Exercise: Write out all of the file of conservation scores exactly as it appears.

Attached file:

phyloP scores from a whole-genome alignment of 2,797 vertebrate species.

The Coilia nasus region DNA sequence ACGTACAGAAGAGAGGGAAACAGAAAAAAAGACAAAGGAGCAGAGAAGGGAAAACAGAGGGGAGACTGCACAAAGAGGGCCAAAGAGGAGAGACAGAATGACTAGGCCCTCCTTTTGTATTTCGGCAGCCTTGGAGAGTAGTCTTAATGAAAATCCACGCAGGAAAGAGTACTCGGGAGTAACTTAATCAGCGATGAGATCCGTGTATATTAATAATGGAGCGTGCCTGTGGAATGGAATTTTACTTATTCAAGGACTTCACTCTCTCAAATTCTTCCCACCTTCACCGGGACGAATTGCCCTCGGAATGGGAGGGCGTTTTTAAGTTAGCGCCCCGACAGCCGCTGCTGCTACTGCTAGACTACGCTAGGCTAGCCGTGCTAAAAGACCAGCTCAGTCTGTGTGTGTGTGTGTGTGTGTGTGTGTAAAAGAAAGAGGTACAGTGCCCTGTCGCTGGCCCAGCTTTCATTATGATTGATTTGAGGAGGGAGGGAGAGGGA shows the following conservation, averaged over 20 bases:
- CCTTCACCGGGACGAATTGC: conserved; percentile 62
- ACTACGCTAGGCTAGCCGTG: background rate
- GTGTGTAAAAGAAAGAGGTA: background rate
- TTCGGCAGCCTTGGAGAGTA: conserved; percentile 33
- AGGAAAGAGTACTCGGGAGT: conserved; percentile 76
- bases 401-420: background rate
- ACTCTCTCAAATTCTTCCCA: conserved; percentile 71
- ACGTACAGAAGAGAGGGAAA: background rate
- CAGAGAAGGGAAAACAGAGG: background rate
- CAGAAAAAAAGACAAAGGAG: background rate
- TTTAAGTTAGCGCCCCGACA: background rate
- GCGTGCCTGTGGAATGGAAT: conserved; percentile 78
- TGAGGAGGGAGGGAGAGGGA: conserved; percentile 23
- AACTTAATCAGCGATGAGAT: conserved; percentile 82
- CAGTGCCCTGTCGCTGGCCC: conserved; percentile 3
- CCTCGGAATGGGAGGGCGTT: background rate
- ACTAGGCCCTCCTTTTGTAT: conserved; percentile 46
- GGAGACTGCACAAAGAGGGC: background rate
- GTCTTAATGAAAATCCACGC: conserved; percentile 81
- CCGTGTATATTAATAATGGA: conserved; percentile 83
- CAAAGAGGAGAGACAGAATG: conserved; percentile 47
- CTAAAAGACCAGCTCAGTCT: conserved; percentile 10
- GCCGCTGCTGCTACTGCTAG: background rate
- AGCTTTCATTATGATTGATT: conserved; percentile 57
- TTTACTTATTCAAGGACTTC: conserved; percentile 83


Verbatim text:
phyloP scores from a whole-genome alignment of 2,797 vertebrate species.

The Coilia nasus region DNA sequence ACGTACAGAAGAGAGGGAAACAGAAAAAAAGACAAAGGAGCAGAGAAGGGAAAACAGAGGGGAGACTGCACAAAGAGGGCCAAAGAGGAGAGACAGAATGACTAGGCCCTCCTTTTGTATTTCGGCAGCCTTGGAGAGTAGTCTTAATGAAAATCCACGCAGGAAAGAGTACTCGGGAGTAACTTAATCAGCGATGAGATCCGTGTATATTAATAATGGAGCGTGCCTGTGGAATGGAATTTTACTTATTCAAGGACTTCACTCTCTCAAATTCTTCCCACCTTCACCGGGACGAATTGCCCTCGGAATGGGAGGGCGTTTTTAAGTTAGCGCCCCGACAGCCGCTGCTGCTACTGCTAGACTACGCTAGGCTAGCCGTGCTAAAAGACCAGCTCAGTCTGTGTGTGTGTGTGTGTGTGTGTGTGTAAAAGAAAGAGGTACAGTGCCCTGTCGCTGGCCCAGCTTTCATTATGATTGATTTGAGGAGGGAGGGAGAGGGA shows the following conservation, averaged over 20 bases:
- CCTTCACCGGGACGAATTGC: conserved; percentile 62
- ACTACGCTAGGCTAGCCGTG: background rate
- GTGTGTAAAAGAAAGAGGTA: background rate
- TTCGGCAGCCTTGGAGAGTA: conserved; percentile 33
- AGGAAAGAGTACTCGGGAGT: conserved; percentile 76
- bases 401-420: background rate
- ACTCTCTCAAATTCTTCCCA: conserved; percentile 71
- ACGTACAGAAGAGAGGGAAA: background rate
- CAGAGAAGGGAAAACAGAGG: background rate
- CAGAAAAAAAGACAAAGGAG: background rate
- TTTAAGTTAGCGCCCCGACA: background rate
- GCGTGCCTGTGGAATGGAAT: conserved; percentile 78
- TGAGGAGGGAGGGAGAGGGA: conserved; percentile 23
- AACTTAATCAGCGATGAGAT: conserved; percentile 82
- CAGTGCCCTGTCGCTGGCCC: conserved; percentile 3
- CCTCGGAATGGGAGGGCGTT: background rate
- ACTAGGCCCTCCTTTTGTAT: conserved; percentile 46
- GGAGACTGCACAAAGAGGGC: background rate
- GTCTTAATGAAAATCCACGC: conserved; percentile 81
- CCGTGTATATTAATAATGGA: conserved; percentile 83
- CAAAGAGGAGAGACAGAATG: conserved; percentile 47
- CTAAAAGACCAGCTCAGTCT: conserved; percentile 10
- GCCGCTGCTGCTACTGCTAG: background rate
- AGCTTTCATTATGATTGATT: conserved; percentile 57
- TTTACTTATTCAAGGACTTC: conserved; percentile 83